The Russian invasion of Ukraine has been met internationally with increasing lists of sanctions, while NATO members are increasing their (belated) military support to Kyiv.
Many critics believe that current SWIFT removal threats of some Russian banks, politicians, and companies, are not enough.
There are elements in some European countries who are opposing the SWIFT ban as according to them it will not only hit Russia hard but will have repercussions for Western energy supplies.
European countries such as Germany and Italy are largely dependent on Russian gas imports, while most of Russia’s crude oil and petroleum products are traded in Europe. These factors are behind an apparently weak European response to the Russian action.
Current sanctions are undoubtedly biting, but Russia can handle a lot of pain. The current indecisiveness, particularly shown in Europe, will give more time to change the facts on the ground. Without any doubt, all options were discussed and planned in the last few months, but politicians are afraid to take any decisive action against Russia.
The risk of energy shortages is real but it seems to be largely exaggerated by analysts and politicians alike.
On the crude oil front, after the 1973 oil crisis, all oil producers have put in place their own strategic petroleum reserves, which are meant for such extraordinary circumstances. They are filled for a long-term (5+ month) supply shock. Russian natural gas is more critical, but even there are options available such as the US LNG, spot market, and the Dutch Groningen gas field.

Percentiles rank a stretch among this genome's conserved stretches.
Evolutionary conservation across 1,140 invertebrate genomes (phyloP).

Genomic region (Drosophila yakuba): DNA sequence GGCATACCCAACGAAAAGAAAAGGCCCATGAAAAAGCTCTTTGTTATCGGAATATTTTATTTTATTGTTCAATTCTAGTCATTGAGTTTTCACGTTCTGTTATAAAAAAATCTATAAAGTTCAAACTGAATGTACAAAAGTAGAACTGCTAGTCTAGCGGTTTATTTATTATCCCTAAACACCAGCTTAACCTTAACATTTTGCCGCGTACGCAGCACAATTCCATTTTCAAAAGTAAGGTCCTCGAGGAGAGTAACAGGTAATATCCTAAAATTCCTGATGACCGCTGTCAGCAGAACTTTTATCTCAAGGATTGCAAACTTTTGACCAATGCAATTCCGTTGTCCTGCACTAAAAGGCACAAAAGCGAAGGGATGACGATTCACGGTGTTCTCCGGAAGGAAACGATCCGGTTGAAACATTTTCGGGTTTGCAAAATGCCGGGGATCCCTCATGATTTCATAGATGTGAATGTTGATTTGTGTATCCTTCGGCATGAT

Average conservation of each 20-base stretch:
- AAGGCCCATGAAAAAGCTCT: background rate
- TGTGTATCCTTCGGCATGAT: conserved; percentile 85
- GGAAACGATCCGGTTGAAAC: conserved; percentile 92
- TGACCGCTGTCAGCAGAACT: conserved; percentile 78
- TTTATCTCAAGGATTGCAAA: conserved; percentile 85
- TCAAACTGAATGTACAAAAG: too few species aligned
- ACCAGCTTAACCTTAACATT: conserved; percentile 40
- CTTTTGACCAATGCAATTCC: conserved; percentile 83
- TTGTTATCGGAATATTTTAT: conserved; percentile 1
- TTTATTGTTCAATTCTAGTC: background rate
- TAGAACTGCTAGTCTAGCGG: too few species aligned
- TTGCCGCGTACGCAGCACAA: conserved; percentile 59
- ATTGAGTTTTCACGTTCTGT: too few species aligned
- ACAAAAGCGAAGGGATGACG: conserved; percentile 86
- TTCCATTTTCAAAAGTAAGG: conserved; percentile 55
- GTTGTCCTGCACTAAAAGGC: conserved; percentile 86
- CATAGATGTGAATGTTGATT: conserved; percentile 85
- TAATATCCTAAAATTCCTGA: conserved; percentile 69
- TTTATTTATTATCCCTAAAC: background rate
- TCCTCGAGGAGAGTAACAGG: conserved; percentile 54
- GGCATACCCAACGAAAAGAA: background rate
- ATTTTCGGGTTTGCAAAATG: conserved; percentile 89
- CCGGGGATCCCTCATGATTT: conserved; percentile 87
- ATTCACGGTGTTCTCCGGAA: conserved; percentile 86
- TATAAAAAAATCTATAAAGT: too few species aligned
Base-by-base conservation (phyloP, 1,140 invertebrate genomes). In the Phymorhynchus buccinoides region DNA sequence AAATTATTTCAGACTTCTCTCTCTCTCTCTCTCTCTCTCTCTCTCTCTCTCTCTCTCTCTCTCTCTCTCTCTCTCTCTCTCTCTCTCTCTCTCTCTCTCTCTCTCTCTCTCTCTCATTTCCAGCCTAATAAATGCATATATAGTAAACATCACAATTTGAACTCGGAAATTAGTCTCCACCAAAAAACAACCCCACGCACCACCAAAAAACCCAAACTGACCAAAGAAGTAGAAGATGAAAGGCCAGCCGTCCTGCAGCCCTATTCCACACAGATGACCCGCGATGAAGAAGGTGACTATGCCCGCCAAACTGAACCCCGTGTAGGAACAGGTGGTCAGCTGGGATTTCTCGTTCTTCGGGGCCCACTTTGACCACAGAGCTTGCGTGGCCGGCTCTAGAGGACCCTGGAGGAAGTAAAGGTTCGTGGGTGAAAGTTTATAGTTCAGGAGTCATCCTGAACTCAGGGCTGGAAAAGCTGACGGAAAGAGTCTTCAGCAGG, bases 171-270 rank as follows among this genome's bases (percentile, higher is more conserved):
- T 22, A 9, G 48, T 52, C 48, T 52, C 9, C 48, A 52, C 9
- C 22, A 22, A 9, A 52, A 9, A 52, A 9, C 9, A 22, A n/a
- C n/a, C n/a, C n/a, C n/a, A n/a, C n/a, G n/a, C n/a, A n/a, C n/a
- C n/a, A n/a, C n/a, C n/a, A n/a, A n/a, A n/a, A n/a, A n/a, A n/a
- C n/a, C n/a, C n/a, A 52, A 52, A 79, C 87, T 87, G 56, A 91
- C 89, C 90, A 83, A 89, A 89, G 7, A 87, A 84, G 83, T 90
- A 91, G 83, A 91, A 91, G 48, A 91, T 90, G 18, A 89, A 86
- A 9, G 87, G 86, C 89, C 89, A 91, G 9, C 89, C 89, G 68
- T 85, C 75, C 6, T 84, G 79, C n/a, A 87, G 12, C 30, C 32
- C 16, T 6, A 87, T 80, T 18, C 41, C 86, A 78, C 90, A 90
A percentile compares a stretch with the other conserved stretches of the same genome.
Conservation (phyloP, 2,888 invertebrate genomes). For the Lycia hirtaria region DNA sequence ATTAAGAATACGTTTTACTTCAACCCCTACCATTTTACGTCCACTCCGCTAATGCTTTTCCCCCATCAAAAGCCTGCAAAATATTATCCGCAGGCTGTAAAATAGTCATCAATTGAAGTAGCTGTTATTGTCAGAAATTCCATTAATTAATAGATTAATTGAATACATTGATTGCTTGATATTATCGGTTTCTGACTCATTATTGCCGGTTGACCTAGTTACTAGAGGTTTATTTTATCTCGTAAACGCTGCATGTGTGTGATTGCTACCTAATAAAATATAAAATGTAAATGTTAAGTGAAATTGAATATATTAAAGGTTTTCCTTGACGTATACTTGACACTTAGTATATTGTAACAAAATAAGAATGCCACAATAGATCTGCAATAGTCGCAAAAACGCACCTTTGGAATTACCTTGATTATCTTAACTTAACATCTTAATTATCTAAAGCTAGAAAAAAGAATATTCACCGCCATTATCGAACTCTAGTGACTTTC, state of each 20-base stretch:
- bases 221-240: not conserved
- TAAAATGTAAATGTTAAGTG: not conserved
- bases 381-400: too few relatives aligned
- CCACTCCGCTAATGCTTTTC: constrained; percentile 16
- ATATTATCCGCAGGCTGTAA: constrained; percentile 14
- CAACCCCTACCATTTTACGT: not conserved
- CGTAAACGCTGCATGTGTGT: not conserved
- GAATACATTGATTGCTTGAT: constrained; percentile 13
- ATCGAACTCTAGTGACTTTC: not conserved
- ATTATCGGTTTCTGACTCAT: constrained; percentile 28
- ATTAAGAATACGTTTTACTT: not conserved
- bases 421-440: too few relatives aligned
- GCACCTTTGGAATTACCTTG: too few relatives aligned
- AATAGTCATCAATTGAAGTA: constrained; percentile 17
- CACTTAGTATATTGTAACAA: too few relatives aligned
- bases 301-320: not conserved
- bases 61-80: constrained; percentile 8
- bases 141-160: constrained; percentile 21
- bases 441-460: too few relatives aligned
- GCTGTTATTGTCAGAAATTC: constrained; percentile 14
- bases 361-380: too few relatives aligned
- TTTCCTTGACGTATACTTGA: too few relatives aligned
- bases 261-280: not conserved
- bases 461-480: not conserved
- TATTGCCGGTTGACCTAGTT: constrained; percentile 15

Whatever is in the mind of world leaders at present, the Russian invasion is going to push up commodity and energy prices.
A full-scale SWIFT approach is feasible and possible and this strategy is like using a cruise missile against a major adversary without any willingness to comply. Hitting the SWIFT option is barring Moscow and its supporters from access to 11,000 banks internationally. It will in one move block not only access to $160+ billion in Russian assets outside of the country, but also parts of the much talked about $650 billion war-chest of the Russian Central Bank.
For MENA countries, the SWIFT option will also have repercussions. It will ultimately affect Russian exports to the region. Mainstream investments of Russia’s sovereign wealth fund, RIDF, or energy companies, such as Gazprom, Rosneft, Lukoil, or TMK, will be blocked or severely constrained in all Arab countries. Arab investments in the Russian arena will also be no longer accessible anymore.